Tuesday 28 January 2014

EcoSask News, January 28, 2014


Winter Cycling Workshop, Jan. 28 
It may be cold outside, but that shouldn't stop you cycling. Find out more at the USSU's Winter Cycling Workshop on Tuesday, January 28, from 4:30-5:30 pm at Louis' Loft, U of S. Chance to win a free set of winter tires!

Escape Winter – Food Gardening, Feb. 8 
Join the Prairie Master Gardeners for a day devoted to food gardening. Workshops include Small Space Gardening, Culinary Herbs, Harvesting & Storing Produce for Winter, and Starting a Horticultural Enterprise.

Global Citizen Awards, Feb. 8 
Mark Bigland-Pritchard will receive a Global Citizen Award from the Saskatchewan Council for International Cooperation at 7 pm on February 8 at Louis’ Loft, University of Saskatchewan.

Wildlife Rehab, Feb. 9 
Jan Shadick, who started Living Sky Wildlife Rehabilitation, will be speaking at the Wild Birds Unlimited store on February 9 at 1:30 pm.

Passive House Presentation, Feb. 11 
ASHRAE Saskatoon invites you to attend a presentation on Passive House and Low Energy Buildings by Certified Passive House Designer, Stuart Fix, president of ReNu Building Science. RSVP by February 7.

Native Plant Conference, Feb. 14-15 
The Native Plant Society of Saskatchewan is hosting their 19th annual meeting and conference in Regina, February 14 and 15. The theme is landscape ecology. The keynote speaker is Jessamyn Manson, University of Alberta, who will speak on the relationship between plants and their animal pollinators.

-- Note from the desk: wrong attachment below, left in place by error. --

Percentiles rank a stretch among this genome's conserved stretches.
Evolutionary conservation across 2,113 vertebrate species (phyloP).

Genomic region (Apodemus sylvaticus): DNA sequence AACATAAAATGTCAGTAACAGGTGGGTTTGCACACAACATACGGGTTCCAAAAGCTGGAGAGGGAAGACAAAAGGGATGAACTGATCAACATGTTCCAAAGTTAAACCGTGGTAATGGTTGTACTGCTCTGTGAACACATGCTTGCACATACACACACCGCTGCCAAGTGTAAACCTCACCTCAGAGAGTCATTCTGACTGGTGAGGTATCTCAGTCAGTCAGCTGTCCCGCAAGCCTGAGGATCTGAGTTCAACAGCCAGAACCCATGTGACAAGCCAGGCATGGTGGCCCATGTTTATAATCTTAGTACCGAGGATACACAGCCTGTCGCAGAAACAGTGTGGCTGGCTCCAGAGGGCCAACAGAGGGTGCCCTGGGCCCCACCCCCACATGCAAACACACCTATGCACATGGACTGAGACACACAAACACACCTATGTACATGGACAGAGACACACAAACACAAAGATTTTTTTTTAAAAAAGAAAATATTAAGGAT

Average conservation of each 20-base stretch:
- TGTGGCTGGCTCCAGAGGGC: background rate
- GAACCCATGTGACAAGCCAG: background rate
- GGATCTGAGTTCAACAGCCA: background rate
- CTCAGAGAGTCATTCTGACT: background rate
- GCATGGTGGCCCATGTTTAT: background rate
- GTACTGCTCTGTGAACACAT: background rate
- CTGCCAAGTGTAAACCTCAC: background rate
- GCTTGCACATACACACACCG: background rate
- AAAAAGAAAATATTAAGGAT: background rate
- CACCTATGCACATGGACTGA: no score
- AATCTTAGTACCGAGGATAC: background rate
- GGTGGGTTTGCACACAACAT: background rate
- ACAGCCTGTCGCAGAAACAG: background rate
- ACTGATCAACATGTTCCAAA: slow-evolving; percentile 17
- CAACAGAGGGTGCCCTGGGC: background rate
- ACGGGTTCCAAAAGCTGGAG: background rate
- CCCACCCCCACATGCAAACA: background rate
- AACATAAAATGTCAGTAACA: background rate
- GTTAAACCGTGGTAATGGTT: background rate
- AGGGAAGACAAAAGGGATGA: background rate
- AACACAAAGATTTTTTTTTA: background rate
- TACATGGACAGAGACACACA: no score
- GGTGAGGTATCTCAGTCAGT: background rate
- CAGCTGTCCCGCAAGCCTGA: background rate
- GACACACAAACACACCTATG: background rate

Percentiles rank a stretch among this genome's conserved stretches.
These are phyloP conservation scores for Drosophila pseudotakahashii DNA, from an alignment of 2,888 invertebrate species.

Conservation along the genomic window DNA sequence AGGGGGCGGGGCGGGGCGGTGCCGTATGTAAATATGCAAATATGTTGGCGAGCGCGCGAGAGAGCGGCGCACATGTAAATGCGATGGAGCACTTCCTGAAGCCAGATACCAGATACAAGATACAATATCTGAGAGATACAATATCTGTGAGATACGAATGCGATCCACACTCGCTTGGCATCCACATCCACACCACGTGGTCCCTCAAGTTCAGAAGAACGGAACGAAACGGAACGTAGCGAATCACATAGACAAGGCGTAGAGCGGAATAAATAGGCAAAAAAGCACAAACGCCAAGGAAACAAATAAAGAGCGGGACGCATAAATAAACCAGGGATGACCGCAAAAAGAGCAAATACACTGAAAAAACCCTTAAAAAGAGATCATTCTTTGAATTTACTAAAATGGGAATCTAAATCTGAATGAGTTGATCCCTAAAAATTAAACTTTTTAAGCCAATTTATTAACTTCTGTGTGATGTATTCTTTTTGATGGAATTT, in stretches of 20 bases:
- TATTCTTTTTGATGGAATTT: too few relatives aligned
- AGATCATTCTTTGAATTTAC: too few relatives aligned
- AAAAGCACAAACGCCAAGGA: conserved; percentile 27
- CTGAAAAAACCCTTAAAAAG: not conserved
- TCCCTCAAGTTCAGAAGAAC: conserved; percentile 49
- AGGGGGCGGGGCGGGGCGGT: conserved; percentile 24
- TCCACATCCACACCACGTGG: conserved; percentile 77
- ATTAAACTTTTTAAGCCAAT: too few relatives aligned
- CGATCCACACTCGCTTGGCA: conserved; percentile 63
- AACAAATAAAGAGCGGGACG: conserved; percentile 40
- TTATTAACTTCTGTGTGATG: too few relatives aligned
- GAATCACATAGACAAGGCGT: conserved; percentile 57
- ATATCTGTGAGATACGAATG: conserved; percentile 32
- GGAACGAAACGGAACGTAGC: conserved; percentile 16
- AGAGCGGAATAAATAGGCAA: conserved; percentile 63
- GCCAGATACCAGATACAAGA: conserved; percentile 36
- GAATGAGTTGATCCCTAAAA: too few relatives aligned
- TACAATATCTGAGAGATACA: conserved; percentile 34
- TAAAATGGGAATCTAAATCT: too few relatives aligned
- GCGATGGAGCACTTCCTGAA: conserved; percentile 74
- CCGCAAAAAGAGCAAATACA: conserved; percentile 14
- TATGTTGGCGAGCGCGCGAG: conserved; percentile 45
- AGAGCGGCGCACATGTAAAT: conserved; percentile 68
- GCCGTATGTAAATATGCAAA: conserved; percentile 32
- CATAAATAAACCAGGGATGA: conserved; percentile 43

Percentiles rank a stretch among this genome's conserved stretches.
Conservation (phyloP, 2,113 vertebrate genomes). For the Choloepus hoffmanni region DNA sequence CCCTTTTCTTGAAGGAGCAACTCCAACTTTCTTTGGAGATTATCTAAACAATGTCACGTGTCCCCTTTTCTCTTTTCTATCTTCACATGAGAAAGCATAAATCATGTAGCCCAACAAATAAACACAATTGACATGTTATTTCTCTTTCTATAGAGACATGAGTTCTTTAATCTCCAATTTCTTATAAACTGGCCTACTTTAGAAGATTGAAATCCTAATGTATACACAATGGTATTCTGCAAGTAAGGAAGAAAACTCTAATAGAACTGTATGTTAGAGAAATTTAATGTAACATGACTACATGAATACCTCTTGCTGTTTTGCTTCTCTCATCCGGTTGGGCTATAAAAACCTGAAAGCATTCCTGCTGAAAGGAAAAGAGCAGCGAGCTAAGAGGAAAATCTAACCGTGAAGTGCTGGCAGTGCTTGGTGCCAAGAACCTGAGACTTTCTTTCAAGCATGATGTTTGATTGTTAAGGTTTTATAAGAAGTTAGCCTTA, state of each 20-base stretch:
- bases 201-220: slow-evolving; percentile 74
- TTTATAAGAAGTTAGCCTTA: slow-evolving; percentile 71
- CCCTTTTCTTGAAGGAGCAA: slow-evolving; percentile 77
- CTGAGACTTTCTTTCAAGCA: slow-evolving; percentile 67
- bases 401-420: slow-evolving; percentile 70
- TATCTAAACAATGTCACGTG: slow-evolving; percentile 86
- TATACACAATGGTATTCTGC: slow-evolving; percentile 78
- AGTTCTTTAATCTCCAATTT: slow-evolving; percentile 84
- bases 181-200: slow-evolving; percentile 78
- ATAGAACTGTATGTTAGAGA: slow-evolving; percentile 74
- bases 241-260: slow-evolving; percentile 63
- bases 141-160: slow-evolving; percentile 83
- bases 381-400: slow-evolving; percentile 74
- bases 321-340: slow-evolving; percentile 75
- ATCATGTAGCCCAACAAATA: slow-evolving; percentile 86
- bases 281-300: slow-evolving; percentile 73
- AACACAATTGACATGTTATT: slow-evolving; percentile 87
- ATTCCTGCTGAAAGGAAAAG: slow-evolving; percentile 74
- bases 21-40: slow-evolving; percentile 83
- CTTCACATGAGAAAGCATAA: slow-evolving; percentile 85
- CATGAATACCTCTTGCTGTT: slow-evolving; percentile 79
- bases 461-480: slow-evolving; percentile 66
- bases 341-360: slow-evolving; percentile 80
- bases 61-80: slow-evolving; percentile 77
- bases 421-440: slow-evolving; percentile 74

Take Action 
We can make a difference. We just need to take action. Here are a couple of ideas:
Create a butterfly habitat corridor

Use YardMap (Cornell Lab of Ornithology) to attract more birds to your backyard and share your results with others

Thought Provoking
Wind Power Hits Roadblocks 
Many people are predicting that community-based energy generation is the way of the future. But it’s difficult to initiate. As a result, Saskatoon Community Wind must tackle high start-up costs and lots of difficulties. Should the City of Saskatoon lend their support to this project?

Fashion – too trendy, too cheap, too much
“Traditional sustainable clothing has focused on the process itself, but the slow fashion movement focuses on the entire cycle from start to finish.”

Thumbs Up
Tourism Saskatoon’s newly-launched Green Stem program encourages member businesses to adopt sustainability practices and strengthen their environmental commitment

U of S students are campaigning to ban sale of bottled water

EcoSask News is a weekly round-up of local news and events. Email us if you have items you would like us to include. Additional upcoming events can be found on our Calendar.

 You can follow EcoFriendly Sask by liking us on Facebook, following us on Twitter, or by email (top right corner).

Thursday 23 January 2014

Shannon Dyck: Action & Inquiry - At School, At Work, and At Home

At School: From Art to Environmental Education